The digital marketing industry is powered by information about individuals (“personal data”) that pulses through a supply web. As this FTC infographic shows, some industries such as retail, energy, financial services, and health care, have direct relationships with those individuals. Other industries, such as data marketing, generally are at least one step removed. In fact, the most distinguishing feature of the data marketing industry may be that it earns its revenue supplying data or inferences from sources other than the data subjects themselves.
The (changing) scope of EU data privacy law
EU data privacy law currently applies to data brokers that process the data of EU citizens if the data broker (1) has an EU establishment, or (2) processes data on equipment located in the EU. As a result, some data brokers already face compliance challenges but many others remain untouched. This will change dramatically in May when the EU General Data Protection Regulation (GDPR) takes effect. From then on, a data broker that processes the personal data of an EU resident – anywhere in the world, using any equipment – is legally within reach of EU enforcement authorities.
Personal data in the EU – Regulating Correlations
The aim of EU data privacy law is to regulate data correlation, not just data collection. To that end, EU law defines the term “personal data” broadly. It is any puzzle piece – no matter how small – that when added to other pieces creates a picture that identifies an individual. That means mobile device identifiers, IP addresses, and geolocation data are all personal data. And some information, such as data that could identify political opinions, trade-union membership, sexual orientation, genetic makeup, or biometric data (among other things) are “sensitive data” that require an elevated level of protection.
The challenge for data driven marketing: relying on the “legitimate interest” legal basis
It is already illegal in the EU to process personal data without one (or more) of six so-called “legal bases,” but most are unavailable to data brokers. Take, for example, the legal basis of consent. Data brokers lack a relationship with the data subject so they cannot obtain consent directly when the individual signs up for goods or services. At the same time, any consent that could be obtained by an organization when it collects the data is unlikely to be useful for a data broker as it will not be sufficiently specific about who might ultimately use the data for marketing.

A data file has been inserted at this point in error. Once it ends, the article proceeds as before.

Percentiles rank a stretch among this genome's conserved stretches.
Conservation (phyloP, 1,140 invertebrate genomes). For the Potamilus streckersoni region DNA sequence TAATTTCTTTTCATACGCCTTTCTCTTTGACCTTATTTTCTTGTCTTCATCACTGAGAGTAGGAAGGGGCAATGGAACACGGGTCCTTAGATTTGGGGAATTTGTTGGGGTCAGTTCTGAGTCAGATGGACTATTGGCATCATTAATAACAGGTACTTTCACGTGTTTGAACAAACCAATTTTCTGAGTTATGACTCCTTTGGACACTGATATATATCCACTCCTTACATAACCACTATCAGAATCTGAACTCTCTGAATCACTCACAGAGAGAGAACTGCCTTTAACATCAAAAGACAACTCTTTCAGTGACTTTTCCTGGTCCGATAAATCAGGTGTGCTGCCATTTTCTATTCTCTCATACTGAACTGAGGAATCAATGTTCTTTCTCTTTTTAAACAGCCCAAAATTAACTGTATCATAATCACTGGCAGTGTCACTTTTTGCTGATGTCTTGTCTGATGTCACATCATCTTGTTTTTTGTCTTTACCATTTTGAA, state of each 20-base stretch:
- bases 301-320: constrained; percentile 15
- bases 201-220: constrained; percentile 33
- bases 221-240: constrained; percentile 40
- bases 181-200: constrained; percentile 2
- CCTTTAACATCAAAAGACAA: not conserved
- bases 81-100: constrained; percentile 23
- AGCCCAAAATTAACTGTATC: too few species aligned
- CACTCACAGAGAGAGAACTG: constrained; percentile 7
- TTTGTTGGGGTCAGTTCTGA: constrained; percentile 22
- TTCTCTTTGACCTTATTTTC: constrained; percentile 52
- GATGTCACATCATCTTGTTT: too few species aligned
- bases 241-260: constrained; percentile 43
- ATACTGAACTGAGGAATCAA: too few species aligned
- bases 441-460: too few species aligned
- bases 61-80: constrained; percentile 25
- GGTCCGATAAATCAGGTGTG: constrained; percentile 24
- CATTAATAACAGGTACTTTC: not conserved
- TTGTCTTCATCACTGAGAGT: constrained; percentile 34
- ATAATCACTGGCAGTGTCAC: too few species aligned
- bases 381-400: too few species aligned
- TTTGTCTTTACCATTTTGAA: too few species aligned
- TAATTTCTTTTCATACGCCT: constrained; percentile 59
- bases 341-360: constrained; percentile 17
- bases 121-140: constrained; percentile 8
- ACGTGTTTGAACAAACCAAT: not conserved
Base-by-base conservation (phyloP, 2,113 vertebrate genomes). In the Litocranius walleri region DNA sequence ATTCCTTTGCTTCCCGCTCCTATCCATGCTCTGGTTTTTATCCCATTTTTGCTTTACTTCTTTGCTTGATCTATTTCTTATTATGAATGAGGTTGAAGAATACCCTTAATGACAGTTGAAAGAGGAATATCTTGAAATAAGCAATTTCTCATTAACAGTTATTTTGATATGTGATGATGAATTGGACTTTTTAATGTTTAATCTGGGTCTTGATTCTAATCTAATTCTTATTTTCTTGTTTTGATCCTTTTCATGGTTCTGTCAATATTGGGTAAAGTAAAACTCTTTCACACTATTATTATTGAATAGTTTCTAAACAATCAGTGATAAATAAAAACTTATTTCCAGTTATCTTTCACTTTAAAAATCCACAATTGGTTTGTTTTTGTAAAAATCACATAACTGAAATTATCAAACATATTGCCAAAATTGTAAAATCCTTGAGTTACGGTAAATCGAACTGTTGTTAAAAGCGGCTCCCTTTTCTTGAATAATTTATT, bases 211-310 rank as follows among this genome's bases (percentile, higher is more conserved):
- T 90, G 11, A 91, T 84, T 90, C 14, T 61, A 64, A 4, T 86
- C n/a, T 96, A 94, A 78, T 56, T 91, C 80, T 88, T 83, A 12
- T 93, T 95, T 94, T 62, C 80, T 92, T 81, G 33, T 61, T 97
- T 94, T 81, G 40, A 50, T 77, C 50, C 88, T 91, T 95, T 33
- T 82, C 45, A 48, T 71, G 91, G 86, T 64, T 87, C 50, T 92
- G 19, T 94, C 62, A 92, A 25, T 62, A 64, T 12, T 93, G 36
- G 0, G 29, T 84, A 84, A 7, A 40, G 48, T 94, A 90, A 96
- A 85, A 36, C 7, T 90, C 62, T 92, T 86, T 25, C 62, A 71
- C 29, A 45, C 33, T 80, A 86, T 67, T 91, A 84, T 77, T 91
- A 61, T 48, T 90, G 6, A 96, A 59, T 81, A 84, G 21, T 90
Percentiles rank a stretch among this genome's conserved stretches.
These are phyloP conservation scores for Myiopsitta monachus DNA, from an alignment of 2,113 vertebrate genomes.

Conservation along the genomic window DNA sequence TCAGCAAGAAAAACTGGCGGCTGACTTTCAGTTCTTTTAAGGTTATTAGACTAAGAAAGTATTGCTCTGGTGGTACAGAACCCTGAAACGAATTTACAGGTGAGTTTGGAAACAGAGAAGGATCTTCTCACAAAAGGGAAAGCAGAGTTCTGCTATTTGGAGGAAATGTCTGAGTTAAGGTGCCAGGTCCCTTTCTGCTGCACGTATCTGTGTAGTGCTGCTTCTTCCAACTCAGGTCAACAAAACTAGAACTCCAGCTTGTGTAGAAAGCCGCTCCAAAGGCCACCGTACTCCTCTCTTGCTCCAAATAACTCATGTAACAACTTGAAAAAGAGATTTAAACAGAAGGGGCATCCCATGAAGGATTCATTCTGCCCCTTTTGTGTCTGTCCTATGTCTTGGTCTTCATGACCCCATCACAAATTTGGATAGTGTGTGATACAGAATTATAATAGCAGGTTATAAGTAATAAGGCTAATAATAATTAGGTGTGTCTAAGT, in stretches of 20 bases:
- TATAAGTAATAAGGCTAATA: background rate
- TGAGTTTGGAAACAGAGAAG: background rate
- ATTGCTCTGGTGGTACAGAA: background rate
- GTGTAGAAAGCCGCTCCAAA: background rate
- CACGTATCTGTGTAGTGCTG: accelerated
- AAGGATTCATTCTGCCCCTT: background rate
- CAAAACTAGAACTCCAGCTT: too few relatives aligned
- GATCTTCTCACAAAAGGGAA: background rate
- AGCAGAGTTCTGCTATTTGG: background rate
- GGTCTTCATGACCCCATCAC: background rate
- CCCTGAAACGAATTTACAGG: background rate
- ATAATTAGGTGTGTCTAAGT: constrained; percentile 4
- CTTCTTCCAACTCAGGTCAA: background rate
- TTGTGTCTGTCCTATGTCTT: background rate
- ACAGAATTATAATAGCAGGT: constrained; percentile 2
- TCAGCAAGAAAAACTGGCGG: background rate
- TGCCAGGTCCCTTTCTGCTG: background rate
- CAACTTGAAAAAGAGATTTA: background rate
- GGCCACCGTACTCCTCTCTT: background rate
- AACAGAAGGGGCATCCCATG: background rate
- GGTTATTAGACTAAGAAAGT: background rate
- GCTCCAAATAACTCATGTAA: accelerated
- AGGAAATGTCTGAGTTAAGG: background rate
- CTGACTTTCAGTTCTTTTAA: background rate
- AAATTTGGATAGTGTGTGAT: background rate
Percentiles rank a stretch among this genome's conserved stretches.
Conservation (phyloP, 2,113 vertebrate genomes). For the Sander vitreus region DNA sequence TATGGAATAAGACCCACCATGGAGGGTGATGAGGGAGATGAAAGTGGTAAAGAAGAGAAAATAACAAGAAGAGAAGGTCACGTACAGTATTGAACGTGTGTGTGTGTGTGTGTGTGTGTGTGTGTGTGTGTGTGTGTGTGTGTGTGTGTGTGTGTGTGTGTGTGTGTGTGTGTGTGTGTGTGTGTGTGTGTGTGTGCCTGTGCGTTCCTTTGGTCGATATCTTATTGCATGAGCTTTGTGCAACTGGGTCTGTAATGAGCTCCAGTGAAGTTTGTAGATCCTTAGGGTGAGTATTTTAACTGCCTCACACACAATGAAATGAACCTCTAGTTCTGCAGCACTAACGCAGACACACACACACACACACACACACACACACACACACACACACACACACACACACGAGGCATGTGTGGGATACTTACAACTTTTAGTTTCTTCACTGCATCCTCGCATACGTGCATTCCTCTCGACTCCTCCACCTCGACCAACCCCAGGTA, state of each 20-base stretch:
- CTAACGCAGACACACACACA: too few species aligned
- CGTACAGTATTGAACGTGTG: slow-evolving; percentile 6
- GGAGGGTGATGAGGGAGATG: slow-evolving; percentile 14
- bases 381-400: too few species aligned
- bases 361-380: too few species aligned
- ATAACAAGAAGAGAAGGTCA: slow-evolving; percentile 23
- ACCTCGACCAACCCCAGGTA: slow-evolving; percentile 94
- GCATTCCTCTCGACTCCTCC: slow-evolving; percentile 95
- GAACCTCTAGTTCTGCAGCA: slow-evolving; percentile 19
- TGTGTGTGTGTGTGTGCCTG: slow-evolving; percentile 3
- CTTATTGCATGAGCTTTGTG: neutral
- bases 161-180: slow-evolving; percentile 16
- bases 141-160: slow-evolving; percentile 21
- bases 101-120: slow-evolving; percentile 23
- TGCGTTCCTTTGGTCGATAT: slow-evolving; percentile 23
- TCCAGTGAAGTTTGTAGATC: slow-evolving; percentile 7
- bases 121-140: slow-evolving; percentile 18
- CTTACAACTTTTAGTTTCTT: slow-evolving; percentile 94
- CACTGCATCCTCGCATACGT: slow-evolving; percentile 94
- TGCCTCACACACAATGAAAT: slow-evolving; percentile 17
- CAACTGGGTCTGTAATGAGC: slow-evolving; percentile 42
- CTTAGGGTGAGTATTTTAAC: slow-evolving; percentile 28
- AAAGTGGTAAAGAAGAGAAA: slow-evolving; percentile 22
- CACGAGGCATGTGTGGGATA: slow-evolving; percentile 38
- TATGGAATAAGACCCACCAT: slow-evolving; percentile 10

The “legitimate interest” legal basis is considered the most attainable for a data broker. To rely on it, they must document a legitimate interest assessment (LIA). The LIA must show it is necessary to use the personal data in support of a legitimate business interest and that doing so does not override the data subject’s interests, rights, or freedoms. The GDPR drafters anticipated the use of the legitimate interest legal basis by marketers. Indeed, Recital 47 of the GDPR states: “[t]he processing of personal data for direct marketing purposes may be regarded as carried out for a legitimate interest.” By contrast, this 2014 opinion from the coalition of EU data protection authorities (the Article 29 Working Party (A29 WP)) indicates that the legitimate interest legal basis is unavailable to data brokers. There, the A29 WP pronounced the trade of individual profiles using intermediary data brokers “likely to present a significant intrusion into the privacy of the customer” that would override the data brokers’ interests.
So which is it? Can the data-driven marketing industry rely on legitimate interests or is it strictly required to obtain consent despite the absence of a relationship with the data subjects? Regulatory guidance is sorely lacking in this area, a point the Data Marketing Association (DMA) emphasized in its response to the UK’s Information Commissioner’s Office (ICO) consultation on the meaning of “consent” under the GDPR. There, the DMA urged ICO to clarify that direct marketing is a legitimate interest under the GDPR, as per Recital 47.
As the calendar marches on towards May 2018, we hope guidance will be forthcoming and practical. Stay tuned.
For GDPR-related inquiries, please contact Robert Stankey.